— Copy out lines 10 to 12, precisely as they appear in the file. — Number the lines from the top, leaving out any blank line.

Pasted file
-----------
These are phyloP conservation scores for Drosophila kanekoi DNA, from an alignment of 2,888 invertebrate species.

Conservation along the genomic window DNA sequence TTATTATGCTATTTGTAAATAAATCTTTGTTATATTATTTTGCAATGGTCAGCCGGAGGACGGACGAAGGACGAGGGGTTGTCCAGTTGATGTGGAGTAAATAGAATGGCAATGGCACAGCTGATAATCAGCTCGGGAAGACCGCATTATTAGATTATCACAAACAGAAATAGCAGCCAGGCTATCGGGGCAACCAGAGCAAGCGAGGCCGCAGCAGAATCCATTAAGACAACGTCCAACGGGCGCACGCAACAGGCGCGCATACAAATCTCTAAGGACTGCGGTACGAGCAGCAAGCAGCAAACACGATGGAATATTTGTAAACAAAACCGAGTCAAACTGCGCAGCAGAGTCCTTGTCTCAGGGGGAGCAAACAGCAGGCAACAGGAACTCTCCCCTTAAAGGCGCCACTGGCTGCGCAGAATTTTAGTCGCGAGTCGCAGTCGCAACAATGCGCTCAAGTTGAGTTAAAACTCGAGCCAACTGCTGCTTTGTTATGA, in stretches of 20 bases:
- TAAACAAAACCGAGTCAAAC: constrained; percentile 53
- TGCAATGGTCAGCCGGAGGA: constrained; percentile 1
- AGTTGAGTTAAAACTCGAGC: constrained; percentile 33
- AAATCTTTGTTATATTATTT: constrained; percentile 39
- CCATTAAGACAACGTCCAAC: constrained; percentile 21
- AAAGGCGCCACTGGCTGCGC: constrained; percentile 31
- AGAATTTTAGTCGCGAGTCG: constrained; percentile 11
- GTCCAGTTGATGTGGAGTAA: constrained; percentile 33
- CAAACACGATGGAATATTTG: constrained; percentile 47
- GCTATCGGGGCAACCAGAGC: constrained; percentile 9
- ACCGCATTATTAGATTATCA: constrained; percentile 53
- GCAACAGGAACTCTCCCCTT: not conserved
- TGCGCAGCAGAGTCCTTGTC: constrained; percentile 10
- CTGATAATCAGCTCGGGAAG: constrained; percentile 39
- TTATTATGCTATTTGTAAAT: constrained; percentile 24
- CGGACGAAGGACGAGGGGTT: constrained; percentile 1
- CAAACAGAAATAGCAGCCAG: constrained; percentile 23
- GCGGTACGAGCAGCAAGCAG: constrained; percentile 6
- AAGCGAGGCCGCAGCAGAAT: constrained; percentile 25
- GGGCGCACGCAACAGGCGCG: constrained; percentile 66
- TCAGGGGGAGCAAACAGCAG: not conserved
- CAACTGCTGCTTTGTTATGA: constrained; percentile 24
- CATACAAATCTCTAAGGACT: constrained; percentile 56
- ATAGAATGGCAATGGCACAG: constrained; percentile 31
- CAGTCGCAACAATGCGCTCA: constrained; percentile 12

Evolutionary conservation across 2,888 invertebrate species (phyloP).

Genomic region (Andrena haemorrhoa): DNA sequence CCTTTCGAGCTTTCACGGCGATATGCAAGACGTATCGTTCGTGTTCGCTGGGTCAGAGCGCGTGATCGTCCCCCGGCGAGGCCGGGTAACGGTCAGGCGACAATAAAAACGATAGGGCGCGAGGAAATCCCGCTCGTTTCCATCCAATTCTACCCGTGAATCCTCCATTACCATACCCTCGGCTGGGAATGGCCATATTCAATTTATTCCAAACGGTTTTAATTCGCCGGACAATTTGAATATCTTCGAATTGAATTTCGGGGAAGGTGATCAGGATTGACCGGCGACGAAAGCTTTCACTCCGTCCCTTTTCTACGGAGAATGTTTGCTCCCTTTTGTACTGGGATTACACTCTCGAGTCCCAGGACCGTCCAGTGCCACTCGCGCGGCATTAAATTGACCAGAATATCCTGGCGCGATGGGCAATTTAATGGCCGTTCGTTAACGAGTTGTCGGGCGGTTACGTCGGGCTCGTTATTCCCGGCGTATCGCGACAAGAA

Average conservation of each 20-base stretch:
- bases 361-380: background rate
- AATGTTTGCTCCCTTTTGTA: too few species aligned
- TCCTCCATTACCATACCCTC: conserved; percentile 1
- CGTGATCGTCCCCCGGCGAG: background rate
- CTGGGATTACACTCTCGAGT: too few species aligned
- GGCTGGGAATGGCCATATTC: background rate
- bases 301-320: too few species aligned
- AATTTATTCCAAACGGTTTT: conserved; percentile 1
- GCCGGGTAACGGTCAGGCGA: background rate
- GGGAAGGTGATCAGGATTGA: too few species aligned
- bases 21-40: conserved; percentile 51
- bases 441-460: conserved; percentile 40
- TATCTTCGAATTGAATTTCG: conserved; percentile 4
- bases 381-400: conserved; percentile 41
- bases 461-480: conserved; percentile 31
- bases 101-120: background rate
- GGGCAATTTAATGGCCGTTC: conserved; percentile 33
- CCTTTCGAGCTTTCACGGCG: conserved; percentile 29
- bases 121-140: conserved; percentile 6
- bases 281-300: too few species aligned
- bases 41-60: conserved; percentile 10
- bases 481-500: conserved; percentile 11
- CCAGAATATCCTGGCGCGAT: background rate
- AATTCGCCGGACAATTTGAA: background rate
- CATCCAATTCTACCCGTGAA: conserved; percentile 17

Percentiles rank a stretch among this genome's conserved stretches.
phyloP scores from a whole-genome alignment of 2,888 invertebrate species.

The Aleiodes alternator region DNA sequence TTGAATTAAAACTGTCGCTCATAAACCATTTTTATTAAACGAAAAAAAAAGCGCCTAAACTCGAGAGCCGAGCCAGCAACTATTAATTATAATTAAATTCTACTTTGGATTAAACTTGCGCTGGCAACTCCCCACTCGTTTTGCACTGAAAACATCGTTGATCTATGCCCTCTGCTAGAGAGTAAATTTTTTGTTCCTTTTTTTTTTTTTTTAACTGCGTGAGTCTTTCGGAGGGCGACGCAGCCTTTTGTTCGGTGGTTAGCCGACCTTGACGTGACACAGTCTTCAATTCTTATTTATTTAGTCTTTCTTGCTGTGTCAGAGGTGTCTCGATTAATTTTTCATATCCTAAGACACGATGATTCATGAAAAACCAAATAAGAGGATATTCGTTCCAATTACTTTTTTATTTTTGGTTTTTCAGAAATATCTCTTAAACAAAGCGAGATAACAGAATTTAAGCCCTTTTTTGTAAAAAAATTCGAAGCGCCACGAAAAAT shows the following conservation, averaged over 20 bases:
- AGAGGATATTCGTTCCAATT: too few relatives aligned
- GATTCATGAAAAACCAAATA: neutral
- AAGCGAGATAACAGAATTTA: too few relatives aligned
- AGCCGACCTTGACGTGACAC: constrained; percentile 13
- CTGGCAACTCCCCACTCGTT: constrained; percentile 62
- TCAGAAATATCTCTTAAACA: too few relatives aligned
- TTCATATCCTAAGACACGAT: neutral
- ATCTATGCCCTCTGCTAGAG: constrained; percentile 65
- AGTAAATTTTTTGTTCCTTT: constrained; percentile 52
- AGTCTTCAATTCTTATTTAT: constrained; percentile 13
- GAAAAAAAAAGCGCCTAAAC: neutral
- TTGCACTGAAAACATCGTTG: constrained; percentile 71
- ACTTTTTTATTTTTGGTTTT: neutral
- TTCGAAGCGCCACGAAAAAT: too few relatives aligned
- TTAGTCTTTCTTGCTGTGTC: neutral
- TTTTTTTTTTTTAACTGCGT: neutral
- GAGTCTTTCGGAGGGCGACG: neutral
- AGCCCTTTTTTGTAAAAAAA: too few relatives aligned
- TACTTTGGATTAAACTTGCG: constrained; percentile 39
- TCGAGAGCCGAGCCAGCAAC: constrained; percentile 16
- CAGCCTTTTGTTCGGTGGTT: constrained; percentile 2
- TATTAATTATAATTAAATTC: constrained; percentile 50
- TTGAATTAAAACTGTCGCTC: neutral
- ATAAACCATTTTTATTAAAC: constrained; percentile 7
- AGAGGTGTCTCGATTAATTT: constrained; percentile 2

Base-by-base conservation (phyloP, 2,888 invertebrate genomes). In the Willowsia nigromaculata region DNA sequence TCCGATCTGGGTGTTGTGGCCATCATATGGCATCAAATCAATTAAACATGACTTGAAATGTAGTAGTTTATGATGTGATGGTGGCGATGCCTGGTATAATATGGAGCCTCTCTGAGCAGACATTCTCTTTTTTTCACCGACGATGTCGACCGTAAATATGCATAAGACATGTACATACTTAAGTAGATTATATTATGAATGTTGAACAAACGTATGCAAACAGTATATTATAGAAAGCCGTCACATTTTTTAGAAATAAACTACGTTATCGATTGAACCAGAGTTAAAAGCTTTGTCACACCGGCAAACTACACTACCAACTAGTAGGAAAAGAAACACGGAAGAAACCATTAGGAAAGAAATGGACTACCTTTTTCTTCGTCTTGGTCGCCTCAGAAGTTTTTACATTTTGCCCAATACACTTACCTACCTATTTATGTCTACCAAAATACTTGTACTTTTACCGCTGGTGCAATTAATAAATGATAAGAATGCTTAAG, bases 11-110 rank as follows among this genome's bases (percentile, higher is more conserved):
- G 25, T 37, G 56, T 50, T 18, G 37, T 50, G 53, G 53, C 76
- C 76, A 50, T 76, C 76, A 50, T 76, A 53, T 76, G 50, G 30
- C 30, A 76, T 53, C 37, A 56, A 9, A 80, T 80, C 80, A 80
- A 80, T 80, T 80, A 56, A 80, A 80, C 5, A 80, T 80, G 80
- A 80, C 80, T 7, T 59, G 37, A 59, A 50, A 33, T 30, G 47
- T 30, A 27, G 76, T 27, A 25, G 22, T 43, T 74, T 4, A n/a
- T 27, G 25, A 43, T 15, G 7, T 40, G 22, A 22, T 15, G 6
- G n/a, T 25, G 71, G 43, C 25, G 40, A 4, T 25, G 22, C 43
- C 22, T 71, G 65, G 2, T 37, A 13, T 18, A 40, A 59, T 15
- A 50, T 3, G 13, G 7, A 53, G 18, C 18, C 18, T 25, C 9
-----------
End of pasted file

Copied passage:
- GTCCAGTTGATGTGGAGTAA: constrained; percentile 33
- CAAACACGATGGAATATTTG: constrained; percentile 47
- GCTATCGGGGCAACCAGAGC: constrained; percentile 9